A Northern Ireland man has sued Facebook after his 12-year-old daughter was able to post lewd photos of herself to the social network, reports the BBC. The lawsuit has called into question whether Facebook, which officially bars anyone under the age of 13 from becoming a member, does enough to verify the age of its users.
"My own personal view is that Facebook isn't suitable for under-18s, but the company isn't even able to uphold its own policy of keeping under-13s out," said Hilary Carmichael, the father's lawyer. "An age check, like asking for a passport number, would be a simple measure for Facebook to implement."
According to Charmichael, the photos in question were "sexually explicit," and showed the girl "heavily made-up," and "in a provocative pose," which made her appear "much older than her 12 years."
The girl also reportedly posted information about where she lives and which school she attends.
The lawsuit, filed in a Belfast High Court on Monday, claims that Facebook was "guilty of negligence." It also alleges that the Palo Alto, California-based website created "a risk of sexual and physical harm" to the girl.
If the girl's account is not deleted by Facebook, the lawsuit promises that "an application will be made to stop Facebook operating in Northern Ireland," according to Charmichael's website.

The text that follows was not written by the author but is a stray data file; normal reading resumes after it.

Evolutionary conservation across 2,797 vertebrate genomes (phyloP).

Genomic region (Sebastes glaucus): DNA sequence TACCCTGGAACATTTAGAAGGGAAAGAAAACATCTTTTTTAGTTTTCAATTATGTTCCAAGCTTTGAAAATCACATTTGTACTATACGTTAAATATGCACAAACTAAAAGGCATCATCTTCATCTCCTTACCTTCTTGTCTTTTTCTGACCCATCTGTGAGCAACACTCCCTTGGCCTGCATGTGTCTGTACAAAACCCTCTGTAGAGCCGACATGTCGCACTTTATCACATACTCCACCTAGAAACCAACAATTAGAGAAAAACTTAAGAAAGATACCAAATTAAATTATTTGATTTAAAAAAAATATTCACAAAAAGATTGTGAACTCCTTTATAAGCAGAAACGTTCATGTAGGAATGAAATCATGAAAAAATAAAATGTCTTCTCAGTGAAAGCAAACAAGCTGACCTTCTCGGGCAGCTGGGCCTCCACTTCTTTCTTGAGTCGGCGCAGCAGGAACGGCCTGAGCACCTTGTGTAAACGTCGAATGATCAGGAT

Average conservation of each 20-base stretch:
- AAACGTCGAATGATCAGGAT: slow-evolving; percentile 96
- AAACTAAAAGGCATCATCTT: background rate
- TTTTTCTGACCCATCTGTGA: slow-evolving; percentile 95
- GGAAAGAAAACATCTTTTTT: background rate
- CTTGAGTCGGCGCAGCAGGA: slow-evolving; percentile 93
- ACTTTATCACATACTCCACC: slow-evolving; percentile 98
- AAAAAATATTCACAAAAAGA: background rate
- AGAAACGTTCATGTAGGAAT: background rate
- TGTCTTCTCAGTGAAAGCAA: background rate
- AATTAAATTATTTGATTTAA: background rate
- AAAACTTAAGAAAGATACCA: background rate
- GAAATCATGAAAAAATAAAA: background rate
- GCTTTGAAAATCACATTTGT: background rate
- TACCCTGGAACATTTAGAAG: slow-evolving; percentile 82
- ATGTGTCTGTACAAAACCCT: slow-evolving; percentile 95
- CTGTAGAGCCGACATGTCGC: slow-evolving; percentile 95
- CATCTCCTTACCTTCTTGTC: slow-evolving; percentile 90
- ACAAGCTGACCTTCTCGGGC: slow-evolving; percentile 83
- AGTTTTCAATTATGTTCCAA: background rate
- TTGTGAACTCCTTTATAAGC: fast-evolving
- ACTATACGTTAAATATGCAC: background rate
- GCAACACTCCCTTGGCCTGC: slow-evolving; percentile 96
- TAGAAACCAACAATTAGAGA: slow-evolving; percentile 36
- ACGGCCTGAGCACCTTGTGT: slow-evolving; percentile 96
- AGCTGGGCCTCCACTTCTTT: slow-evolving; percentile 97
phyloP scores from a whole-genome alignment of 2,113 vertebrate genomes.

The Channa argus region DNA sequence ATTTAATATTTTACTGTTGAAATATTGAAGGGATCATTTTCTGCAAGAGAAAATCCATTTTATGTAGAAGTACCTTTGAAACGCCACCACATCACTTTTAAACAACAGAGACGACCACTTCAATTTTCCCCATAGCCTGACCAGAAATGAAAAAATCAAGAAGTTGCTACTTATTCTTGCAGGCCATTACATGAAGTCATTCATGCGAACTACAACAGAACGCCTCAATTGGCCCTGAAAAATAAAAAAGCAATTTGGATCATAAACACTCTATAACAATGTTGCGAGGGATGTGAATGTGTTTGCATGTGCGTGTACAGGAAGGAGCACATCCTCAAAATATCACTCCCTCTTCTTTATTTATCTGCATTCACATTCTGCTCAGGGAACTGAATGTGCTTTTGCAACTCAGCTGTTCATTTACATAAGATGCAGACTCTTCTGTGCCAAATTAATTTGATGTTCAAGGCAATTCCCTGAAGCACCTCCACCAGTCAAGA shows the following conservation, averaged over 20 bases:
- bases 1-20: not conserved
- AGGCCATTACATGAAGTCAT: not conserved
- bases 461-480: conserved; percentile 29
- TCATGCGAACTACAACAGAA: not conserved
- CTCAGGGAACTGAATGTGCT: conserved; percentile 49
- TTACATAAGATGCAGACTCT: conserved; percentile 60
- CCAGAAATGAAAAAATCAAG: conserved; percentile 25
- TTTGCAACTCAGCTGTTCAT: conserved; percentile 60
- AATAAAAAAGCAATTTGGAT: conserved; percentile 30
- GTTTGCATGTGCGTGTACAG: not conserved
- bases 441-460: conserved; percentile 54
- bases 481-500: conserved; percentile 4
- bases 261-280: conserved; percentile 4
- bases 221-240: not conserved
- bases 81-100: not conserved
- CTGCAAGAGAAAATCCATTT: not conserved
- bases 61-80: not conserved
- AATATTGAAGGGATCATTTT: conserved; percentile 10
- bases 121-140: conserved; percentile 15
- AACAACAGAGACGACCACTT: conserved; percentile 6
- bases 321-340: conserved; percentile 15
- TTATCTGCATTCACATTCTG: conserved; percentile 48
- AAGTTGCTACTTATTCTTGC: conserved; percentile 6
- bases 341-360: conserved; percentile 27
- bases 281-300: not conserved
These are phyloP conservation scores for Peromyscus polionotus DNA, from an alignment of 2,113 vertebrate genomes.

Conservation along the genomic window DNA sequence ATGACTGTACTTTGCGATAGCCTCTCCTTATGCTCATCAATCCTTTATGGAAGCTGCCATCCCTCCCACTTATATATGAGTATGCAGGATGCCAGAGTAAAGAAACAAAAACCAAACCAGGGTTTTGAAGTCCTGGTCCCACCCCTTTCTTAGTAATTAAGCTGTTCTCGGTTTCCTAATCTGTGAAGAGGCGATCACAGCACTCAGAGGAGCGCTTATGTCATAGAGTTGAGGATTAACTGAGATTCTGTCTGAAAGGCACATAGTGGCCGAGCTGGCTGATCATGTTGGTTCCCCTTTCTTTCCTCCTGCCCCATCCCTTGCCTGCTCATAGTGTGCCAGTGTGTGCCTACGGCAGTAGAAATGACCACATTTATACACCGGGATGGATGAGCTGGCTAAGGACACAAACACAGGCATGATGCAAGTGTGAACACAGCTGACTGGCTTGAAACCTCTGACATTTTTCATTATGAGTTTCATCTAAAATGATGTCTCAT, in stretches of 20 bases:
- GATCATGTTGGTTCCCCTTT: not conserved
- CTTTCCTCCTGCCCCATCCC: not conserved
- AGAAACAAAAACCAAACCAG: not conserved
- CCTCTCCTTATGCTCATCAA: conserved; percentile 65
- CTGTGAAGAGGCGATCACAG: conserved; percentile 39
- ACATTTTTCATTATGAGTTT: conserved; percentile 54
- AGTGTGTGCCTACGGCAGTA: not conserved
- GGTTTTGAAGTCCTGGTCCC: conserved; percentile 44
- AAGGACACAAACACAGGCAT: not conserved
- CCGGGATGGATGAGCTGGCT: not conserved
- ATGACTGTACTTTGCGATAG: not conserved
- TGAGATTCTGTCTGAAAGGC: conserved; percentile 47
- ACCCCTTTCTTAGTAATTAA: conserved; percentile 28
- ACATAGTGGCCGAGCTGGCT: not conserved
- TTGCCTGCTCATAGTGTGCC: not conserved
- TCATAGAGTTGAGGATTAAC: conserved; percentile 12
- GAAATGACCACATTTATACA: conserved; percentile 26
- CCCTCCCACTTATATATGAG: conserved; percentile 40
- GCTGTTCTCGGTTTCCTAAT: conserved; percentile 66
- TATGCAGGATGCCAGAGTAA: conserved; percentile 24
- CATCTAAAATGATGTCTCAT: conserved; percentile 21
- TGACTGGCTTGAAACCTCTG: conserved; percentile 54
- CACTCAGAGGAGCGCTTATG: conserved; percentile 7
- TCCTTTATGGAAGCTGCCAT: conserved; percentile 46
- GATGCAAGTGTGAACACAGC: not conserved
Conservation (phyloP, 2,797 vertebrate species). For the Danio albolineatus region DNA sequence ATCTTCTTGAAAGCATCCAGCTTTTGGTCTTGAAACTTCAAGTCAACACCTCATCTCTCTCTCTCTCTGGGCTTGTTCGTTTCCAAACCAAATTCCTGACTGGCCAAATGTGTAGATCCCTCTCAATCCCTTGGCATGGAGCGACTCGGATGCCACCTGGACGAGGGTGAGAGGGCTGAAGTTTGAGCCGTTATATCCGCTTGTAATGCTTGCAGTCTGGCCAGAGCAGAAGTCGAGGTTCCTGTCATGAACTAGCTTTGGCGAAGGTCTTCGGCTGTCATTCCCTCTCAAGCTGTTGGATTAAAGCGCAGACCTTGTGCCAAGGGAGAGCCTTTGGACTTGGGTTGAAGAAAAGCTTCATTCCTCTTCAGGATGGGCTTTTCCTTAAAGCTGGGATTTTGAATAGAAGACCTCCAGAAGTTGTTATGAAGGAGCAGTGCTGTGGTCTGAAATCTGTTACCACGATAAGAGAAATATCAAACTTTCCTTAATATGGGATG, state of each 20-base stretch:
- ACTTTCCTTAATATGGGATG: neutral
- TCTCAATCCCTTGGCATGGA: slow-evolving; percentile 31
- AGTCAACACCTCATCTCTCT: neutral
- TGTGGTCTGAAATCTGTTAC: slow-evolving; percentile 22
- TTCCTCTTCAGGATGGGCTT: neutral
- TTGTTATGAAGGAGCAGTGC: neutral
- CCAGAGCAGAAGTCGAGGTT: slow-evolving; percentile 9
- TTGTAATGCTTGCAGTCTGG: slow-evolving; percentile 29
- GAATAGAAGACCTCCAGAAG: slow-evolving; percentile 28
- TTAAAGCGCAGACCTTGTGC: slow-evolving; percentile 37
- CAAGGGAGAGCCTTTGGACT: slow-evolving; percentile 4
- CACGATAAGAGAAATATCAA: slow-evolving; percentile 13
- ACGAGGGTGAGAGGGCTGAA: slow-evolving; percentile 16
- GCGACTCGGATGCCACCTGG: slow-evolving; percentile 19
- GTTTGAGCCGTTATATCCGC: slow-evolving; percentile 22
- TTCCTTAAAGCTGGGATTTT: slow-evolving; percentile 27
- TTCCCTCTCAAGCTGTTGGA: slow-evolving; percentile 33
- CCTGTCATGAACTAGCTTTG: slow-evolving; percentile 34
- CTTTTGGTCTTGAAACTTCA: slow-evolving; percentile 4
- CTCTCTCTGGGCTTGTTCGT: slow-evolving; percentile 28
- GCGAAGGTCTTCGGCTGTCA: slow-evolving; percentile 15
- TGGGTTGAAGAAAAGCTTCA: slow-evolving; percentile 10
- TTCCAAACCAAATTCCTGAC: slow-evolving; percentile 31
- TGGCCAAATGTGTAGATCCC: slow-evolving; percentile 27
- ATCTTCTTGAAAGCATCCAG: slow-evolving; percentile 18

Ms. Charmichael has also created another website, called "Children on Facebook," which seeks to find other concerned parents who believe their children's rights have been infringed upon by Facebook in the same way.
The case also raises the question: Who is responsible for the well-being of children online, Facebook, parents, or both?
In 2008, Facebook's now-former Chief Privacy Officer, Chris Kelly, responded to the New York state attorney general at the time, Andrew Cuomo, (now Governor Cuomo), who said Facebook was "a magnet for those who prey on the young." Kelly told The Sunday Times of London that both sides must play their part.
"There are multiple layers of responsibility and the core for us is to provide the tools that will be effective at protecting kids," said Kelly. He added: "One of the things that you have to do is educate kids not to meet anyone that they only know online, and to tell their parents where they're going and what they're doing, and have the parents be an active participant in their lives."
Facebook has not yet responded to this most recent lawsuit.